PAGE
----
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By Sheila Paulson
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It was Vila, of course, who started the entire thing. Who else but the thief would be so excited by the frivolous, the purposeless, the sentimental, and who else would insist that the others take an interest as well? It was easy to ignore Vila, or at least to pretend to ignore him, but he buzzed around like a particularly annoying fly, and sometimes it took less time to hear what he had to say--so that one could cut it down to size--instead of avoiding him entirely.

It wasn't a long time after Gan's death in the futile search for Central Control that Vila began it. He had been playing--one could not designate the random and scatterbrained dipping into computers here and there as research--with the help of a remarkably tolerant Orac. Though it was not his nature to worry about computers, Avon had nearly decided to take Orac away with some pretend research. He could always claim he feared Vila would do irreparable damage to the computer's circuits. Just before he would have risen to do so, Vila let out an excited cry of triumph.

"The very thing, Blake. Let's have a Christmas party."

This suggestion solicited a round of blank stares. The name would mean nothing to Cally, of course, Aurons coming from a different tradition, and Avon would have been greatly surprised if Jenna had ever heard of such a thing before. Blake's eyes lifted from the particularly boring section of deck he had been contemplating for the past twenty minutes, a momentary gleam touching the dullness in his eyes--all too easy to guess what he had been thinking about. Avon watched him, waiting, but the gleam faded and he said, "Christmas, Vila?" without a trace of interest. "That's a religious holiday, isn't it? From the Old Calendar?"

Avon would have expected Blake to know of Christmas. For all his fuzzy-headed idealism, he had received a sound education and possessed a ready intelligence that he masked beneath his obsessive concern for his rabble.

"I hardly think we want a religious holiday," Blake continued.

"No, but Blake, it wasn't just religion," objected Vila. "There were gifts, Christmas trees . . . " Cally's eyes widened in puzzlement at that . . . "parties, food and drink. Good fellowship." He hesitated a moment, a shadow darting across his expressive face. Almost immediately it was gone again, leaving Avon to wonder if he had imagined it. He doubted it. He was hardly the imaginative type. "We could have a party right here on the flight deck. Stop at some planet along the way and get an evergreen tree and decorate it. It would look--"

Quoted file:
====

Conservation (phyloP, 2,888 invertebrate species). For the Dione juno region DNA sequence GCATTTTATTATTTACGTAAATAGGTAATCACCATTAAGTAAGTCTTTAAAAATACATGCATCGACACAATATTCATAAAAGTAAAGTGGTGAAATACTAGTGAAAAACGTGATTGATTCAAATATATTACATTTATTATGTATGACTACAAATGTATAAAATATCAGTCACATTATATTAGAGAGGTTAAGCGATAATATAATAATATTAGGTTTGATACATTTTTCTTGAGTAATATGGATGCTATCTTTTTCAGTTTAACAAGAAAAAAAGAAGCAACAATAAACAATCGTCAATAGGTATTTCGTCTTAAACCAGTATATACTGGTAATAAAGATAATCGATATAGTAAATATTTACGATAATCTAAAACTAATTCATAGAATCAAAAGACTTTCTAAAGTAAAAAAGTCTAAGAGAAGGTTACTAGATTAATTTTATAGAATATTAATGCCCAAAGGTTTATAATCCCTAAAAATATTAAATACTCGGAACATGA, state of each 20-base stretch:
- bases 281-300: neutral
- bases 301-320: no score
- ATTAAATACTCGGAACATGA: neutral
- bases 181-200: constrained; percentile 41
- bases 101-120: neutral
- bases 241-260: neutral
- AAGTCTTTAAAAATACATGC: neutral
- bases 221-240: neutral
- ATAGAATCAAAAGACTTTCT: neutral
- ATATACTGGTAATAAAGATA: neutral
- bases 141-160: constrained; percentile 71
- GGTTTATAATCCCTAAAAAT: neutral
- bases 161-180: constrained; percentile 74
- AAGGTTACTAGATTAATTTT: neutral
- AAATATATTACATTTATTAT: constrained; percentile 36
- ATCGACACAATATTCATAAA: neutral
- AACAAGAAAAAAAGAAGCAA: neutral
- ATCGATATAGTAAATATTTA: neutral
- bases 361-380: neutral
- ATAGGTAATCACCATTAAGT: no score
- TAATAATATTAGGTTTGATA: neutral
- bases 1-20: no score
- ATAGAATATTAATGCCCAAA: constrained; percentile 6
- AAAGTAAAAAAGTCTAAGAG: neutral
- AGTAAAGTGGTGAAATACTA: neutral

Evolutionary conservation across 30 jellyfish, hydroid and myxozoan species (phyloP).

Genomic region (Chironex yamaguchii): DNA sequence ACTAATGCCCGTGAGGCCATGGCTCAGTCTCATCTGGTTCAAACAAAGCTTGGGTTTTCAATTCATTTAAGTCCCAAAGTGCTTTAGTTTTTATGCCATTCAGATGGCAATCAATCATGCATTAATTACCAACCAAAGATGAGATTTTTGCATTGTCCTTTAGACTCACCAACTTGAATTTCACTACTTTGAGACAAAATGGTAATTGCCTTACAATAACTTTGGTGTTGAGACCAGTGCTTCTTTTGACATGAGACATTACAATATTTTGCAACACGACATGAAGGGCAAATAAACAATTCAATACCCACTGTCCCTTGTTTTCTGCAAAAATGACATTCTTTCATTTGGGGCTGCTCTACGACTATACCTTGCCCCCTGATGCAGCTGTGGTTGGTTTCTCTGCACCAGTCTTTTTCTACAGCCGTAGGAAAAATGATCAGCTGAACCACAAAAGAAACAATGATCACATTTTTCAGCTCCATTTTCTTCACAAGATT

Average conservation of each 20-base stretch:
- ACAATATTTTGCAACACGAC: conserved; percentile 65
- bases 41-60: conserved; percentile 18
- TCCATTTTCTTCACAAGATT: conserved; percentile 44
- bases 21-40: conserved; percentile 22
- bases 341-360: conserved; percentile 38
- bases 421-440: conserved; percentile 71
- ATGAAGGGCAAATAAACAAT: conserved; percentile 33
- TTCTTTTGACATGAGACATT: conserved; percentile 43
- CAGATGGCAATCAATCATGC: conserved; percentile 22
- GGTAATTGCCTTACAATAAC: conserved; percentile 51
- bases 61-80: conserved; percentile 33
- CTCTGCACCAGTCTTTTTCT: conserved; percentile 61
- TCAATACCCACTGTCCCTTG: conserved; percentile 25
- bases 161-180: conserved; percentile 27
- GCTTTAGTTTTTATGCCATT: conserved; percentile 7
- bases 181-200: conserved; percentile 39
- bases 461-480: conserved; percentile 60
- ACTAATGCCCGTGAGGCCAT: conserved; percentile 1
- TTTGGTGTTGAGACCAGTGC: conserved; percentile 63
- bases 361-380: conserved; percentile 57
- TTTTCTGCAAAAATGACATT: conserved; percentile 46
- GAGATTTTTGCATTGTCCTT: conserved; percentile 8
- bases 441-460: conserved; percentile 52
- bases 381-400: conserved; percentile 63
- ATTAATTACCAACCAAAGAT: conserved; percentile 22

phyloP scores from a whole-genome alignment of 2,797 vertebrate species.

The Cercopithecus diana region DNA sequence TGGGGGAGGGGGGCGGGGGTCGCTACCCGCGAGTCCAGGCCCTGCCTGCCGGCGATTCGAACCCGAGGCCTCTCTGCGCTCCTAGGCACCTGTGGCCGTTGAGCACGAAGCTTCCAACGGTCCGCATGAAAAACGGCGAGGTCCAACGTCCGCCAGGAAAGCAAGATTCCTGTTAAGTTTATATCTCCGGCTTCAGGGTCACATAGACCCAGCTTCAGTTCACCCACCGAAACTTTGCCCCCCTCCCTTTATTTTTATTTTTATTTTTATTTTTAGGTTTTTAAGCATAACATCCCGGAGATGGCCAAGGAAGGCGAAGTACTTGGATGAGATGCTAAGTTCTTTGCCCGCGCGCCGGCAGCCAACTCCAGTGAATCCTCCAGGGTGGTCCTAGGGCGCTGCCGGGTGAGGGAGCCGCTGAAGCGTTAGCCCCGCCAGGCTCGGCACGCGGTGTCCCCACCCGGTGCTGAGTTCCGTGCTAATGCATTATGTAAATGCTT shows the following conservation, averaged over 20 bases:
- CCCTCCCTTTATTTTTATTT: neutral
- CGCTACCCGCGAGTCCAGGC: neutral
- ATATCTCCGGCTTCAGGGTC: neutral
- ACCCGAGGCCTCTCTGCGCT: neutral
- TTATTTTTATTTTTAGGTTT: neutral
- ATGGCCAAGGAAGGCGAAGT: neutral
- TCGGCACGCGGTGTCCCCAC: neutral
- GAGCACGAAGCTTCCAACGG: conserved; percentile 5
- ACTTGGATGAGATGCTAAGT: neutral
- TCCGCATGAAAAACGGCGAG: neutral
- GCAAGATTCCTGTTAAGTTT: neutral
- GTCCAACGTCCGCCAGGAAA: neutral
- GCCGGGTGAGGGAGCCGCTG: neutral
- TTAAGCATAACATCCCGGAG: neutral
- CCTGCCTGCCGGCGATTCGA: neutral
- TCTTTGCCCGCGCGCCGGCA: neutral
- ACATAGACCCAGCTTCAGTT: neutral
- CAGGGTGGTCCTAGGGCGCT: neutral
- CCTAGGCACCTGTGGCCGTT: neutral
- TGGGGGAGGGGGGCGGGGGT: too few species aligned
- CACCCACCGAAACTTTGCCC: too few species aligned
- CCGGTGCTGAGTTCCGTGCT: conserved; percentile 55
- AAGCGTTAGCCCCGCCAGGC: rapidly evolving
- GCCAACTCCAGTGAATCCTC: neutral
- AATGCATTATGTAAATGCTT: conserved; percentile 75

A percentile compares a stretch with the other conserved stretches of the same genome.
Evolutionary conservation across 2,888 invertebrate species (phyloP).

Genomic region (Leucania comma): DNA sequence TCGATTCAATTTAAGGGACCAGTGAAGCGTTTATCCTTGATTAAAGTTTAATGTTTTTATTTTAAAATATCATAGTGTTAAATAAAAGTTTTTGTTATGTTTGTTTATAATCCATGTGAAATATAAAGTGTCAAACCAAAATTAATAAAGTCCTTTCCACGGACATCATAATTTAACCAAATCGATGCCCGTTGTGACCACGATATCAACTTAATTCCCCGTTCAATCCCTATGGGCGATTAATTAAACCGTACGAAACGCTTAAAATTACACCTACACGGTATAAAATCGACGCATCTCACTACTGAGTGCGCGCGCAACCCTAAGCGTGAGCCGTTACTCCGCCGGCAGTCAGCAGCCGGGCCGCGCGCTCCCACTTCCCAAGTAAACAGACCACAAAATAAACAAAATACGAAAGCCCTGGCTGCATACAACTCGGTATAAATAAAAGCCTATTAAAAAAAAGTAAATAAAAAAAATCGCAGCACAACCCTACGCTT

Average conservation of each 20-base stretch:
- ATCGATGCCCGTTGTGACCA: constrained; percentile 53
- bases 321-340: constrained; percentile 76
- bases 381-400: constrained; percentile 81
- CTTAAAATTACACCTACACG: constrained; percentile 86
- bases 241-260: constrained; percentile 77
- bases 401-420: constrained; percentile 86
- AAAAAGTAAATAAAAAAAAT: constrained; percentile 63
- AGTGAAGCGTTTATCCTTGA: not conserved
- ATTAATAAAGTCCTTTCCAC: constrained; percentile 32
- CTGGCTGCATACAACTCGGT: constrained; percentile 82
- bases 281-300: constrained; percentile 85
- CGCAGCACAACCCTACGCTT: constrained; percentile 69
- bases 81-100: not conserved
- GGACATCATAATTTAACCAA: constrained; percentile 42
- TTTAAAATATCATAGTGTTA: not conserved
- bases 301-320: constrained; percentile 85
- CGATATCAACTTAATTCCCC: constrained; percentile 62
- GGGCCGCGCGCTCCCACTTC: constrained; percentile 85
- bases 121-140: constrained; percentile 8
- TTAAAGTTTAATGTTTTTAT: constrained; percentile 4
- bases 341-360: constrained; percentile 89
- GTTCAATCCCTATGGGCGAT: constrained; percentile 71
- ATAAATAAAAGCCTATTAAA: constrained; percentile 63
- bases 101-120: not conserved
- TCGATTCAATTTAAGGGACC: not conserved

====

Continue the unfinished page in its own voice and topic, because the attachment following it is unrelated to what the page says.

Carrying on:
"Decorate it, Vila?" Jenna asked, perplexed. "Why?"

"I don't know why. Because it would look nice. Put us in the mood."

It would take more than a decorated fir tree to put Blake in a better mood. He'd been snapping at everyone who came too close to him for the past week. Gan's death had clearly been his fault, and his sojourn on Zil's planet and the attack on Space Command Headquarters had not really made him feel any better. Caught up in the reckless tide of his enthusiasm, Blake had bulldozed them to Earth, into the center of Federation power, on an insane quest. Gan had paid the price, and since then the atmosphere on the Liberator had been oppressive, even to Avon who was good at ignoring other people's sulks unless they interfered with his own business. It wasn't that the others blamed Blake for it particularly. None of them could ever have blamed him as fiercely as he blamed himself.

"Nobody cares about religion now, Vila," Blake informed him. "Gan--Gan didn't even know what a church was."

Vila flinched. He had been closer to Gan than anyone else had, and it took little effort to see that he wanted his preposterous holiday to cheer himself up, to help him chase away the shadows that surrounded them all. If it came to that, they all wanted cheering. Avon intended to take this ship for his own one day, but at the rate they were going the corridors would be flooded with tears by then. Taking it from Blake in this state of mind would hardly be satisfying. It would be more like stealing candy from children. He grimaced.

"Perhaps Vila has a good idea," Cally said gently and rather hastily as if to fend off trouble. "I think we could use a party."